The tide seems to be swinging against the Tories. I, and millions of others, am delighted by that. The Greens and LibDems, and a few of the Labour MP’s, are most enthusiastic for a progressive alliance. The SNP and Plaid Cymru would have much to contribute. Still most of the Labour leadership hold on the outdated idea that winning as a single party is the only worthwhile way to win. I would argue that alliances often bring out the best of both parties. Our county of Herefordshire is better governed than it has been for many years, thanks to the Green and Independent coalition now in charge. Most of Europe is very well served by such coalitions and with any fair voting system coalitions become inevitable.

Eve of COP26 Anticipation

On Sunday 31st October COP26 is due to start. It ought to be the most important and influential meeting in human history. We as a species are at a precarious tipping point. We are heading toward climatic and ecological breakdown. Our very life support systems are being destroyed by greed and stupidity. We could change direction, but tragically the whole COP process is in the hands of the most greedy and venal politicians imaginable.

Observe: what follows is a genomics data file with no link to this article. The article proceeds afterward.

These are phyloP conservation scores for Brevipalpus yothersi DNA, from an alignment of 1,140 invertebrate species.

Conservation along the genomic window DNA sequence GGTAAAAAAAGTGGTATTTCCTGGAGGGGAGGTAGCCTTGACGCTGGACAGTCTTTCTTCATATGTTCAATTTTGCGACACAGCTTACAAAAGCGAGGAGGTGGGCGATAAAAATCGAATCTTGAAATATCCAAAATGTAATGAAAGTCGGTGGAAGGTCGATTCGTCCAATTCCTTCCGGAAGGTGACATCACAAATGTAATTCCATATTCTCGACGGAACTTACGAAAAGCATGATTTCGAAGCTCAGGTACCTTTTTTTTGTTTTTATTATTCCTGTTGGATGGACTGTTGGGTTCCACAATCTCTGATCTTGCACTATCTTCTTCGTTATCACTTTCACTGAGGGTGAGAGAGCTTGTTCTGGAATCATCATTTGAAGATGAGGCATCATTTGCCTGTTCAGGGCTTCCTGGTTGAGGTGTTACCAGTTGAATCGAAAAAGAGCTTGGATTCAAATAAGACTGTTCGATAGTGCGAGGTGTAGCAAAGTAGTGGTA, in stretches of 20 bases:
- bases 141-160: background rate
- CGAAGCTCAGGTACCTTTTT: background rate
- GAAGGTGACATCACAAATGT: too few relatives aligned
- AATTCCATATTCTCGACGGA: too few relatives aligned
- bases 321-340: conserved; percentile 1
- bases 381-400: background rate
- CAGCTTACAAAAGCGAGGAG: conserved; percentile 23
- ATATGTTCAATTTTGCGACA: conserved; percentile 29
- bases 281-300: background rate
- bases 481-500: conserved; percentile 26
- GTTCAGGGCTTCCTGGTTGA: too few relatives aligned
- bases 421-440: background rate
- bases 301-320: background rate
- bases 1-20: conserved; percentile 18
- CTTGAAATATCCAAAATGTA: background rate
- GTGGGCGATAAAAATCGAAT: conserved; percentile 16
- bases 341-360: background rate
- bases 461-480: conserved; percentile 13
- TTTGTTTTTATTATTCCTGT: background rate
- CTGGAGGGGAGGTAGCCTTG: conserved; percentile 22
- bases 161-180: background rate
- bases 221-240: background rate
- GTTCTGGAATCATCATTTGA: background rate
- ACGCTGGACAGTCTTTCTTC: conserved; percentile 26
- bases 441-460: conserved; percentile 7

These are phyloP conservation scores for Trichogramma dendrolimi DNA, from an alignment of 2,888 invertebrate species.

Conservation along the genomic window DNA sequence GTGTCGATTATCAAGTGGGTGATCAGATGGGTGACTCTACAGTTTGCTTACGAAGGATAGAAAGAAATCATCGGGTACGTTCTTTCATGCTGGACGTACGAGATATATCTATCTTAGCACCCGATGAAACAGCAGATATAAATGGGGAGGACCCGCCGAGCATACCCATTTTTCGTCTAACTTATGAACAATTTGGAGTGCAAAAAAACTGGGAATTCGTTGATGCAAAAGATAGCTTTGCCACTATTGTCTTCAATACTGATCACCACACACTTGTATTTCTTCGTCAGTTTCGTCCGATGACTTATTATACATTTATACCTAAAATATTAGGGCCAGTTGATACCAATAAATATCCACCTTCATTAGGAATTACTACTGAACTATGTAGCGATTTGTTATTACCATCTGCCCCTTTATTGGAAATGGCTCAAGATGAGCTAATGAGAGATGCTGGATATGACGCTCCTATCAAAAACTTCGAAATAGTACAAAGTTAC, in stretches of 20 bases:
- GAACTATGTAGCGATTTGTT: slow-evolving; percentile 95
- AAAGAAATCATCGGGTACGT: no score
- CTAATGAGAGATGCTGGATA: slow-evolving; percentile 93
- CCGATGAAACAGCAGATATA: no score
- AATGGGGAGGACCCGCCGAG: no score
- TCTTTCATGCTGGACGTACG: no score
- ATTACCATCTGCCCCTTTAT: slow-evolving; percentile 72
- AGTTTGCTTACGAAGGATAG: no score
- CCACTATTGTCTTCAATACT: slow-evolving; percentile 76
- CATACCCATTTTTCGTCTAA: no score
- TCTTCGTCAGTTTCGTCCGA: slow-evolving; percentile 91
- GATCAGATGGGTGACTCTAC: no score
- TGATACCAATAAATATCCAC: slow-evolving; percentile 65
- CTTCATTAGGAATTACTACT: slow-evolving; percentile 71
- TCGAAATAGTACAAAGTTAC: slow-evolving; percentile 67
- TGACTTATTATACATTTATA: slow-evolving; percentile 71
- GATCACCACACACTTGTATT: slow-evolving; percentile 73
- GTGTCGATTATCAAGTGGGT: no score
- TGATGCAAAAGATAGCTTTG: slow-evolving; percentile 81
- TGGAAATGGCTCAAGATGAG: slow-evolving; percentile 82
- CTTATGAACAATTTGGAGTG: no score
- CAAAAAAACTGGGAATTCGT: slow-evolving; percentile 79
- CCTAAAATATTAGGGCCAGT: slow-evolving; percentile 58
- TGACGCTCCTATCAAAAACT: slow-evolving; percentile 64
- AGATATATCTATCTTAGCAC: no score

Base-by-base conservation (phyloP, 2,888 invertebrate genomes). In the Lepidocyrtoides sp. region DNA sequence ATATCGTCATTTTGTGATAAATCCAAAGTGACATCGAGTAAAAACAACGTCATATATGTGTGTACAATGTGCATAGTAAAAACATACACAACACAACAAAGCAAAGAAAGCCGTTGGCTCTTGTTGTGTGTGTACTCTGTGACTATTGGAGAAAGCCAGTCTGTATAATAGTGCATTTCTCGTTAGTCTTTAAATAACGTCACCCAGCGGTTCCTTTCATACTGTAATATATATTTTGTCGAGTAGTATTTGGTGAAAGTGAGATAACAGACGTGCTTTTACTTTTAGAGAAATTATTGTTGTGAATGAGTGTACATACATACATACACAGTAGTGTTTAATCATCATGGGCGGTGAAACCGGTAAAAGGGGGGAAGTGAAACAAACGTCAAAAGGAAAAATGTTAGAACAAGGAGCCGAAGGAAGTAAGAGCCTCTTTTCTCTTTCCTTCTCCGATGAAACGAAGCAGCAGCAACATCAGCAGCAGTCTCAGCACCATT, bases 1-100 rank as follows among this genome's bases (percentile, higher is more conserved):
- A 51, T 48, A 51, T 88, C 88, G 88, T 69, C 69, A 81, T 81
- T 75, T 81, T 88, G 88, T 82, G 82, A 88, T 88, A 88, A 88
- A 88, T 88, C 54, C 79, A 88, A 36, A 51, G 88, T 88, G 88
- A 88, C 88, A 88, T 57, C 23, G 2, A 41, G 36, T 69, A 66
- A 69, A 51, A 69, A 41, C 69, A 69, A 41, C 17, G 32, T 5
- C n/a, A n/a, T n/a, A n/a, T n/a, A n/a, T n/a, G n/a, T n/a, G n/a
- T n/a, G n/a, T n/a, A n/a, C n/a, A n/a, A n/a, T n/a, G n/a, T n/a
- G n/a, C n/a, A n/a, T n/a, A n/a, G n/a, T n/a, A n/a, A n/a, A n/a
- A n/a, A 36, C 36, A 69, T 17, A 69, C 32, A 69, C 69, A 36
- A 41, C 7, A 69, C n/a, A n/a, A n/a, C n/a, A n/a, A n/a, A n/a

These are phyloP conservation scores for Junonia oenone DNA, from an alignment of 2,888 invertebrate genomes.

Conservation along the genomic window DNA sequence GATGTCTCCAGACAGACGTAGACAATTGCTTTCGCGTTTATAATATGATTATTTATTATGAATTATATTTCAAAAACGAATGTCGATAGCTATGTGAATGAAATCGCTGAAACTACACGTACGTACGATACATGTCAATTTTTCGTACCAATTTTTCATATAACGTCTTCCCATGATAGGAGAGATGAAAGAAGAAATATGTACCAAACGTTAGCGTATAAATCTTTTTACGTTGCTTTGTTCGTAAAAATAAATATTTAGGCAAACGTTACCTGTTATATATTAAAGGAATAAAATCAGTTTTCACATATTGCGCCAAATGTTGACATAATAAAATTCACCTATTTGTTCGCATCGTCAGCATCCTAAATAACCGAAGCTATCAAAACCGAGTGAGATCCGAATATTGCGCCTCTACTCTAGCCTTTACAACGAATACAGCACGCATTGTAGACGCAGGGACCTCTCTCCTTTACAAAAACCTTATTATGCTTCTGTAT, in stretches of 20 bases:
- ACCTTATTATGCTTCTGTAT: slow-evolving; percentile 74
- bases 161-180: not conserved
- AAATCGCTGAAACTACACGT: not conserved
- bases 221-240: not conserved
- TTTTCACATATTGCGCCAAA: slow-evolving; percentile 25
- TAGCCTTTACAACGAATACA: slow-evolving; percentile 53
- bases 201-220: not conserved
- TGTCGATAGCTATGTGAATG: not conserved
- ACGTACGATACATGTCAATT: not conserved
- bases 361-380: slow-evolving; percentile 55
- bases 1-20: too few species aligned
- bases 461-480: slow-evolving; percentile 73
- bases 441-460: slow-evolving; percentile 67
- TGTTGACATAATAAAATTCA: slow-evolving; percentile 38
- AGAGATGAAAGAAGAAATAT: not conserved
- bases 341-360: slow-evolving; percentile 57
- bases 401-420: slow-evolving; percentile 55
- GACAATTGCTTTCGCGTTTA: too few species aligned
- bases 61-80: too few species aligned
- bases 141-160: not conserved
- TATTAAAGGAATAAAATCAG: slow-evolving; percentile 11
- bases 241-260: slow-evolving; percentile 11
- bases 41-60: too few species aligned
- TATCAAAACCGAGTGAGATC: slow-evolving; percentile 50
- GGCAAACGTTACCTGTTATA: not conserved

The UK government is hosting proceedings in Glasgow. Yesterday Rishi Sunak presented his budget. It featured a cut in aviation taxes, ongoing expansion of oil, gas, airports and roads, and other detrimental policies which indicate a total lack of action in terms of planetary healing. Sewage is being dumped in our rivers and seas while privatized water companies rake off obscene profits and squirrel them away in offshore tax havens. Serco’s 37 billion pound track and trace system was an utter failure in helping combat Covid yet siphoned this enormous sum of money away from the NHS and into the hands of the most greedy and incompetent people imaginable. Brexit Britain is in a weaker, more divided and more isolated political position in the world than at any time since the Suez crisis, or probably very much longer.